Needles: US Size 8 or 5.00 mm, or size needed to obtain gauge.

Notions: Yarn needle

Gauge: 17 sts x 22 rows = about 4" or 10 cm

Stockinette Stitch Square
CO 28 sts.
Row 1: Sl first st, K all remaining sts -- 28 sts.
Row 2: Sl first st, P all remaining sts.
Rows 3-5: Repeat rows 1-2, repeat row 1.
Row 6: Sl first st, P25, K last 2 sts.
Row 7: Sl first st, K2, P all remaining sts.
Row 8: Sl first st, P23, K last 4 sts.
Row 9: Sl first st, K4, P all remaining sts.
Row 10: Sl first st, P21, K all remaining sts.
Row 11: Sl first st, K6, P all remaining sts.
Row 12: Sl first st, P19, K all remaining sts.
Row 13: Sl first st, K8, P all remaining sts.
Row 14: Sl first st, P17, K all remaining sts.
Row 15: Sl first st, K10, P all remaining sts.
Row 16: Sl first st, P15, K all remaining sts.
Row 17: Sl first st, K12, P all remaining sts.
Row 18: Sl first st, P13, K all remaining sts.
Row 19: Sl first st, K14, P all remaining sts.
Row 20: Sl first st, P11, K all remaining sts.
Row 21: Sl first st, K16, P all remaining sts.
Row 22: Sl first st, P9, K all remaining sts.
Row 23: Sl first st, K18, P all remaining sts.
Row 24: Sl first st, P7, K all remaining sts.
Row 25: Sl first st, K20, P all remaining sts.
Row 26: Sl first st, P5, K all remaining sts.
Row 27: Sl first st, K22, P all remaining sts.
Row 28: Sl first st, P3, K all remaining sts.
Row 29: Sl first st, K24, P all remaining sts.
Row 30: Sl first st, P1, K all remaining sts.
Row 31: Sl first st, K26, P last st.
Row 32: Sl first st, K across.
Row 33: Sl first st, P across.
Rows 34-36: Repeat Rows 32-33, repeat Row 32. Bind off.

Or, if you are a visual person, utilize this handy chart below. If you've never used a chart before, I encourage you to look it over and see if you can figure out how to use it. This is a diagram of the actual square, with a key on the right.

Every row begins with a letter "v" in a box. This symbol means to slip the first st. For this square, you'll hold your yarn to the back when the next stitch is a knit, or to the front when the next stitch is a purl. Where you see empty boxes, you'll be working in stockinette stitch: knit on the RS, purl on the WS. Where you see boxes filled with dots, you'll be working in reverse stockinette stitch, which just means that the RS of your fabric will look like the back of stockinette stitch, and the WS of your fabric will look like stockinette stitch. So, in that area you will purl on the RS, and knit on the WS. This makes a square with a diagonal line across it with two distinct textures.


If you need a refresher on the basics, please see my post "First Time's a Charm" Knit Blanket, Part 1. This post includes tutorial videos on the cast on, knit stitch, purl stitch, and bind off. This textured square takes those same basic skills and mixes them up just a little. Just recognize that when you knit one stitch and then have to purl the next, you'll bring your yarn to the front of your work. If you have just purled and next you need to knit, move your yarn to the back of your work.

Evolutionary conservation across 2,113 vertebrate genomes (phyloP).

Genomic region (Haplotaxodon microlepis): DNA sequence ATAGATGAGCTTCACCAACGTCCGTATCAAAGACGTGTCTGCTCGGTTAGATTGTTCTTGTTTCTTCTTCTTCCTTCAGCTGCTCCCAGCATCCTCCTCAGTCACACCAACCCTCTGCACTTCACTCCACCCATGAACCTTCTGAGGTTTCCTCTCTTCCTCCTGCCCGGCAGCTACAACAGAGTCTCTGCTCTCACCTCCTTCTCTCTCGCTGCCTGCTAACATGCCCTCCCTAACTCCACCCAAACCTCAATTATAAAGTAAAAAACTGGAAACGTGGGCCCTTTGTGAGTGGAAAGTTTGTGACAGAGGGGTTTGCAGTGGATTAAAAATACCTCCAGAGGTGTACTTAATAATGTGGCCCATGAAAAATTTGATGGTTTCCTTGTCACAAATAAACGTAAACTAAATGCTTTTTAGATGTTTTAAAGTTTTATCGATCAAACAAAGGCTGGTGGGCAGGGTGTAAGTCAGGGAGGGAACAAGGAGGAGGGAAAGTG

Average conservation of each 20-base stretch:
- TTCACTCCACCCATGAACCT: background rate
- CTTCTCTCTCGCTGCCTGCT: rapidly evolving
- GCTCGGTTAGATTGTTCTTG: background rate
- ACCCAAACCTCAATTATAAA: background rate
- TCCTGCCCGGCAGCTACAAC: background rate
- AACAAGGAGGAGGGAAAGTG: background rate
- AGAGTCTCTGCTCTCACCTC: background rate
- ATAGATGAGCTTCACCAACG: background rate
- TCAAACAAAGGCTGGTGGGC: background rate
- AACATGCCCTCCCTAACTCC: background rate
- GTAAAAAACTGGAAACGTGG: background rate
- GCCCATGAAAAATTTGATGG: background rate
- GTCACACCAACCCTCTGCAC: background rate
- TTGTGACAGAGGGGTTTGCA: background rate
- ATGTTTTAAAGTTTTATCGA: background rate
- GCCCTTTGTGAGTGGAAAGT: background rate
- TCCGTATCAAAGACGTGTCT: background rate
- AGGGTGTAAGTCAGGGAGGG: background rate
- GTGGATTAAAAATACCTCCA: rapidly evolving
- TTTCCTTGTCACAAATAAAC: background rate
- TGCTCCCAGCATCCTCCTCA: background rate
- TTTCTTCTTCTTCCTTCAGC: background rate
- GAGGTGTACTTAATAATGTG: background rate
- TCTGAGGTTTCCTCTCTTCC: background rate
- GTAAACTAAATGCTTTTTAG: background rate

Happy stitching!
April

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2.09.2016

"First Time's a Charm" Knit Blanket, Part 1

This post contains affiliate links. It helps my bottom line when you click on one and load up your cart, so thanks in advance.


Introducing a new pattern! The blanket squares are knit, but I joined them with crochet slip stitches and stitched a crochet edging. These squares are very easy to make, and so are all the stitches that I used to join and edge this throw blanket.

I plan to write a post about every step of this blanket project with in depth photo and video tutorials to guide you through it. I hope you'll join me and learn some things along the way!

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First up will be the pink squares that you see in the photo. These are just simple stockinette stitch. What does that mean? You may wonder this if you are new, or fairly new, to knitting. There are two basic stitches used in knitting: knit and purl. Stockinette stitch uses all knit stitches on one side of the fabric, and all purl stitches on the other. This is the most typical fabric you may think of when you see something that is knit. 


I'm going to use videos to show you the basics of casting on, knitting and purling, and binding off, so that you can complete these squares. My blanket has a total of 42 squares. It is 6 x 7. Only 7 of my squares are pink, and these are the only ones that are basic stockinette. The placement of squares is random in my blanket. Feel free to mix it up: colors, patterns, placement...make it yours!